When Adrienne Bennett ran to represent Maine’s second congressional district, she stood proudly with the people in staunch opposition to the New England Clean Energy Connect corridor.

Unfortunately, she has changed her position on the project in order to take a job with NECEC as a spokesperson. Her Sept. 9 letter about Question 1 (“Power corridor question is a ‘political power grab’“) was riddled with blatant mistruths, so I am compelled to set the record straight.

First, to be clear, Question 1 does not empower lawmakers to pass laws retroactively. We can already do this, and the courts have upheld our ability to do so.

In 1993, I helped draft an amendment to our Constitution to protect public lands from commercial exploitation. This amendment passed with 73% of the vote, and is now Article 9, Section 23 of the Maine Constitution. This provision says that the state may not reduce or substantially alter our public lands without first receiving a vote from two-thirds of our Legislature.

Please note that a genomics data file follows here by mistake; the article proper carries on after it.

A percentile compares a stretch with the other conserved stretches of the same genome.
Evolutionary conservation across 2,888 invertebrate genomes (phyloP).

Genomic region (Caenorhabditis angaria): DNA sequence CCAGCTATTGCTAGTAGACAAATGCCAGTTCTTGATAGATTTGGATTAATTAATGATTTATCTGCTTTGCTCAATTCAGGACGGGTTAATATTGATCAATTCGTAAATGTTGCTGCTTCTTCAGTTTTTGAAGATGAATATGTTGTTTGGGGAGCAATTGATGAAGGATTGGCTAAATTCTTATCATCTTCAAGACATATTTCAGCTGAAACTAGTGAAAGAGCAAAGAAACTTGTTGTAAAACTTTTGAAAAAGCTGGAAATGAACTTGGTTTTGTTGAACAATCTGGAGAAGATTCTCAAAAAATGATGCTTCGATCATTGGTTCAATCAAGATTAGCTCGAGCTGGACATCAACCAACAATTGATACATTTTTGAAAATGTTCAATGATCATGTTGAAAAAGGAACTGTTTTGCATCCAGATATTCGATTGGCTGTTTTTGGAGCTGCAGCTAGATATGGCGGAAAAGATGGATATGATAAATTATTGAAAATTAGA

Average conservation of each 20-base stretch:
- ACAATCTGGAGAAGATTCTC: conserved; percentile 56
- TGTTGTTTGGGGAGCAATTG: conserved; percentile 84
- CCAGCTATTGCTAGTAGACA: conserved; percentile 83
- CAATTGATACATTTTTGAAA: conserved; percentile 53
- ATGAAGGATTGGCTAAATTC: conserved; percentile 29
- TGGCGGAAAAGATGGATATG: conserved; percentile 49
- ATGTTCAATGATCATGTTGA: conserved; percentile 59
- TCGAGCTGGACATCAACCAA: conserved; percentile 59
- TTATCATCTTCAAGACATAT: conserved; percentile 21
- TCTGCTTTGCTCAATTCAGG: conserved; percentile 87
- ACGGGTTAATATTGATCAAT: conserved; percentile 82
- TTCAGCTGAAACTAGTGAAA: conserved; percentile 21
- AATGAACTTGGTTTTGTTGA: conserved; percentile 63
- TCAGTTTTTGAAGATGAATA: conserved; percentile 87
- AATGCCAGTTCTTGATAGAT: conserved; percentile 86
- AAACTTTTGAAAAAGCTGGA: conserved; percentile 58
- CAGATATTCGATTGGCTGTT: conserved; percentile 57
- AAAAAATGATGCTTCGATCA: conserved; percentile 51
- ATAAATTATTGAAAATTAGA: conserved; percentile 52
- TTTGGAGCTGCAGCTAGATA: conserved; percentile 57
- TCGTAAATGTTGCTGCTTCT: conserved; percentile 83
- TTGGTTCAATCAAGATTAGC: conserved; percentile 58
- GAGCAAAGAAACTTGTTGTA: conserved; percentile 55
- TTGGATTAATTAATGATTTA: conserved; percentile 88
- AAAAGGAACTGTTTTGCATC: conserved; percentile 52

For nearly 30 years the Legislature has routinely voted to approve any such deals. With the NECEC corridor, however, this was not done. They instead skirted the law and signed a lease instead of an easement for the corridor.

Question 1 simply clarifies that poles, transmission lines and facilities, landing strips, pipelines and railroads would substantially alter or reduce the value of public lands, for both leases and sales. This part of the referendum only deals with the public lands.

I ask people to join me in voting yes on Question 1 this November.

Sen. Richard Bennett, Oxford

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